Strangers in a Foreign Land

Strangers in a Foreign Land

Here we are again. It is a situation, that to us is a common occurrence. We are in the grocery store, and Avery starts having a meltdown. It could be due to the noise, temperature, smell, or any other sensory combination you could imagine. He is crying, screaming, and throwing himself around. Then I notice it. The disapproving looks of strangers. The look that says "your child is such a brat" or "you are a terrible mother, who can’t control her own child". It breaks my heart. Sure, I would be lying to say I’m not embarrassed, and that I wish there was some magical solution, to ensure Avery would feel comfortable and meltdown free. But what bothers me the most, is how these people are so wrong about him.

Avery is one of the sweetest, most caring, entertaining children you will ever meet. He is very smart, imaginative, and full of energy, AND he has Autism and Sensory Processing Disorder. Now I can’t expect strangers to know this, nor should I care what other people think, but it bugs me that they write him off without a second glance. At first I want to cry, then yell at them about their unfair assessment, and cruel judging ways. Though crying can be very therapeutic, in the end neither crying nor yelling changes anything.

ALSO SEE: Through The Storm, Part 1: Surviving & Accepting The Diagnosis

Whenever I am faced with a less than ideal meltdown situation I try to remember three things.

  1. Stay calm – it sounds so easy, but is anything but, especially mid-meltdown. It is frustrating and overwhelming for Avery and for me as well. Though I often feel like having a meltdown, and sometimes almost have, a level head will get the best results. Deep breaths, and a low, comforting, and calm voice does wonders.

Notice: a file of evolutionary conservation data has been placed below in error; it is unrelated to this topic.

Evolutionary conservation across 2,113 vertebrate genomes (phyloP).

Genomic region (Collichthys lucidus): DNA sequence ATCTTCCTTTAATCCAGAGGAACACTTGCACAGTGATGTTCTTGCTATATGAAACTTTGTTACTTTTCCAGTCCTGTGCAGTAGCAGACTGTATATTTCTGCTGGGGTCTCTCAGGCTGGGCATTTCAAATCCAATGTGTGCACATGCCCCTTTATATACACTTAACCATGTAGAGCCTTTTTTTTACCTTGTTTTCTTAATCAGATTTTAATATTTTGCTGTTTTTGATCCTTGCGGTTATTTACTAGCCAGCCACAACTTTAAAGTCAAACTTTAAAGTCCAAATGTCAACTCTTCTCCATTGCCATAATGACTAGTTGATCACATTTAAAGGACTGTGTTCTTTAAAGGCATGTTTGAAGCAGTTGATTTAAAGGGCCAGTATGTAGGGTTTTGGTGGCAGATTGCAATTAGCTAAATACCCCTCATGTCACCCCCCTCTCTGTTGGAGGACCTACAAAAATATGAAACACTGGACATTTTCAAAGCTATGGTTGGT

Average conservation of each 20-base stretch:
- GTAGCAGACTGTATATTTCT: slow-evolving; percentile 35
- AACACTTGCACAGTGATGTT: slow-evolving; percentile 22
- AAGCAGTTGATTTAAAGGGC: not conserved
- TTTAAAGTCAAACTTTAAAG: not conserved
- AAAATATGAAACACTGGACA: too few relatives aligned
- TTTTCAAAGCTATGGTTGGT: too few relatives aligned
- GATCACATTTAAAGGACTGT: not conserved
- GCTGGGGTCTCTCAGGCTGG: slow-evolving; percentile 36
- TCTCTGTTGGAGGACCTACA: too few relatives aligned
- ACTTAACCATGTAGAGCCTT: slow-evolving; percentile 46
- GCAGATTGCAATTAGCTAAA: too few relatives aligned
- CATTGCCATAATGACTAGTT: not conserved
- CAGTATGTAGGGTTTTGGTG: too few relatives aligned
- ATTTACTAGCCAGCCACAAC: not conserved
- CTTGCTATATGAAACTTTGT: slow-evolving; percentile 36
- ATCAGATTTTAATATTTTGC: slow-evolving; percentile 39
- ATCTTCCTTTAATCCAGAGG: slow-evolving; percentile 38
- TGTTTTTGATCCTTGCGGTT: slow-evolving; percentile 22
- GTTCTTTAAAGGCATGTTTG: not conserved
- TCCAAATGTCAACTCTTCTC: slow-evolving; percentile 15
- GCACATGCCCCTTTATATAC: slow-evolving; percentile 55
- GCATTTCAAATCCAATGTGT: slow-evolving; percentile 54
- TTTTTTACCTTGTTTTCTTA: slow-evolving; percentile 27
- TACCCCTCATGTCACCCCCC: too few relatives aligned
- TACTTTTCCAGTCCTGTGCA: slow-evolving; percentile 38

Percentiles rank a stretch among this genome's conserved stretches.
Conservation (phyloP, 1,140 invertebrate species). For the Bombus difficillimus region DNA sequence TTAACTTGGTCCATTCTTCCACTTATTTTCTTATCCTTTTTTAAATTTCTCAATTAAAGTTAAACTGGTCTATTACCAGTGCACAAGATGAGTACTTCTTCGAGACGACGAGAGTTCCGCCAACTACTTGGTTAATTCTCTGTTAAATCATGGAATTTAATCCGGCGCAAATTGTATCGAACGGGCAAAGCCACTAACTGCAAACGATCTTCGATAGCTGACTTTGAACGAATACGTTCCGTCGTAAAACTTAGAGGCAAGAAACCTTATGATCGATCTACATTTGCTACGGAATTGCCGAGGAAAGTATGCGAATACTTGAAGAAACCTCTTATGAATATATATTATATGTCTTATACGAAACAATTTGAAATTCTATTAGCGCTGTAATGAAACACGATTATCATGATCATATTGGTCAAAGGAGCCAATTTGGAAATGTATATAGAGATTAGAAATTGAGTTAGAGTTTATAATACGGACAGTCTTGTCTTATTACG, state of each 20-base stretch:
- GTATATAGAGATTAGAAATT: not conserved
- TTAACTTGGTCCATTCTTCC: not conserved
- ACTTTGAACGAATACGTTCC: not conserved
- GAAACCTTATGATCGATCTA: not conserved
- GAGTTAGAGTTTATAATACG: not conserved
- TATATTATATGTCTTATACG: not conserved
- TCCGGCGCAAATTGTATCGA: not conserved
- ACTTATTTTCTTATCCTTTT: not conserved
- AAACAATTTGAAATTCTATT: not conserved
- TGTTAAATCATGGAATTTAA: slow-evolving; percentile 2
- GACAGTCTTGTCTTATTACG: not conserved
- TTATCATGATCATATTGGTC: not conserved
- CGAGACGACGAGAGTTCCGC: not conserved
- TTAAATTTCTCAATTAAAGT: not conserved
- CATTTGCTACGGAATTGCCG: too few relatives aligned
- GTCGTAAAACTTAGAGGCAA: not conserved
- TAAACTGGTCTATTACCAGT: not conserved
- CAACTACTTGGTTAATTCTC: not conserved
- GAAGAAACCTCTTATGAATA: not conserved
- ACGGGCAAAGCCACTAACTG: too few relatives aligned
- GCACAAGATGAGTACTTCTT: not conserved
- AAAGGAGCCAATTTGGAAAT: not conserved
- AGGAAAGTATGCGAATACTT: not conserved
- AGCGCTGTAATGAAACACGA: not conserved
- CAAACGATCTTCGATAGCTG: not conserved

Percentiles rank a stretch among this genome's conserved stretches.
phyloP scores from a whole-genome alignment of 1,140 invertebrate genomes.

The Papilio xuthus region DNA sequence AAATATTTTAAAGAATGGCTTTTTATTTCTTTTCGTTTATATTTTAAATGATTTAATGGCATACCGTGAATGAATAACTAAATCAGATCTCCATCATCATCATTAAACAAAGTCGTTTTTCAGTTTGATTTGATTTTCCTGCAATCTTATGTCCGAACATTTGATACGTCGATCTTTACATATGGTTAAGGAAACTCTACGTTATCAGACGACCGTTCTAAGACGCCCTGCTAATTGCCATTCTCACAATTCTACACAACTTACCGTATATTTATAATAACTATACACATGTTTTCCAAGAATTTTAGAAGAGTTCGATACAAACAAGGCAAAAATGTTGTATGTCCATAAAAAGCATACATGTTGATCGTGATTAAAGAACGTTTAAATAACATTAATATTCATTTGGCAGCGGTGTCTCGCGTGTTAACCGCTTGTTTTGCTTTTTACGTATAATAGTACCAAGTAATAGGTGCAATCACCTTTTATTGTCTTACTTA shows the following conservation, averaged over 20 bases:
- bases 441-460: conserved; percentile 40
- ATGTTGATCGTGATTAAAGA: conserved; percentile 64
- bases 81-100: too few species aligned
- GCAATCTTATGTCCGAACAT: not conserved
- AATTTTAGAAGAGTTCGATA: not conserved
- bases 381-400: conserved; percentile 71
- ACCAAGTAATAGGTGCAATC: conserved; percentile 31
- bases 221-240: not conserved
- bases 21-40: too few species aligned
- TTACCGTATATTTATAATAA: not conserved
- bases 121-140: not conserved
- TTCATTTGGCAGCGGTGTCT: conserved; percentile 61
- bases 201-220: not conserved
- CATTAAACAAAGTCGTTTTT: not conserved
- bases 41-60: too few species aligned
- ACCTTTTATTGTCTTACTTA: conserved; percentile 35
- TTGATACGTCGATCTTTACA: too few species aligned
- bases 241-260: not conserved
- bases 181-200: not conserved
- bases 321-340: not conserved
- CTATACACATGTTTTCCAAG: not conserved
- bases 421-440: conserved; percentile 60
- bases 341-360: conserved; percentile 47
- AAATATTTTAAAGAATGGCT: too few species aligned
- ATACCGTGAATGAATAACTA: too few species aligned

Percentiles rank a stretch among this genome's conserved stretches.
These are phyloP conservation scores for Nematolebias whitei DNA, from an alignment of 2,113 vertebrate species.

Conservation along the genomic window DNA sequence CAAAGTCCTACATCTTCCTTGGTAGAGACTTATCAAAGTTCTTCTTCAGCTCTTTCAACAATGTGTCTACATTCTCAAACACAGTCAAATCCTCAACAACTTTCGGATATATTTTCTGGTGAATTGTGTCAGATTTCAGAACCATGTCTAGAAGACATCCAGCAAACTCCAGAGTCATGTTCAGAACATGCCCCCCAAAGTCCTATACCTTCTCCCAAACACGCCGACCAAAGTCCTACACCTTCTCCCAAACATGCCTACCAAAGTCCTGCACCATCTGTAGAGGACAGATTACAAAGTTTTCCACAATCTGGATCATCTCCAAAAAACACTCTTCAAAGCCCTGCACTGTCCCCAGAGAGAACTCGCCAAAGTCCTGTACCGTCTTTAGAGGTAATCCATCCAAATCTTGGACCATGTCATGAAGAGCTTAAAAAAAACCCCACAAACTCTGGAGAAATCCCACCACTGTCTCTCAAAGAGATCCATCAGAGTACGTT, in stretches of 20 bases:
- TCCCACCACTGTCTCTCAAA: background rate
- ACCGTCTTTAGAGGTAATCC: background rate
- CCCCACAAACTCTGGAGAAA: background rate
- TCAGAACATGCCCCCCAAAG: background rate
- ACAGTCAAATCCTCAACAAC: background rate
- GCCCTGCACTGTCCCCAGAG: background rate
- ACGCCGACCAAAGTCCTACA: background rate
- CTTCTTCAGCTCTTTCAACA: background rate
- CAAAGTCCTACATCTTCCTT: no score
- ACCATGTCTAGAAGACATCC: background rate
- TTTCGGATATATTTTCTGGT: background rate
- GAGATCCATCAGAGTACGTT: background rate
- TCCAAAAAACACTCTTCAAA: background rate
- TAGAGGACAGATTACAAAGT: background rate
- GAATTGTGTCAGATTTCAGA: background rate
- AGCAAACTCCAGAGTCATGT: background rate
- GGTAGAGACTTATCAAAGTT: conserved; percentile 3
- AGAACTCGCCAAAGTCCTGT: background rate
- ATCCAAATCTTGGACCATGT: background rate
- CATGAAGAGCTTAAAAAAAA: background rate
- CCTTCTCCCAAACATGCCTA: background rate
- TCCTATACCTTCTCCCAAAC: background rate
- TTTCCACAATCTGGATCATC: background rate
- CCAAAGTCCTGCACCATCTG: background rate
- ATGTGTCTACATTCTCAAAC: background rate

2. Focus 100% on Avery – it is very easy to get caught up in everyone else’s reaction and response, that I forget to focus solely on him. I may not understand everything about why he is having a meltdown every time he has one, but I do know a lot of his stressors. I know some calming techniques that can help him. Will it work every time? No, but I know him best, and he deserves all of me to be comforting and supportive.
  3. Spread awareness – I have read articles and multiple testimonies by parents of children with special needs. Many have suggested small info cards, that you can pass out that help spread awareness. I, personally, have never tried this approach, but it is a very interesting concept to me. Most negative responses are based on ignorance of facts. To an outsider it looks like Avery is spoiled and throwing a fit, because he didn’t get his way. Spreading awareness increases acceptance, understanding, and outside support.

Through the Storm: Part 5: Strangers in a Foreign Land
A Very Splunky Mom – “Anonymous Mother”

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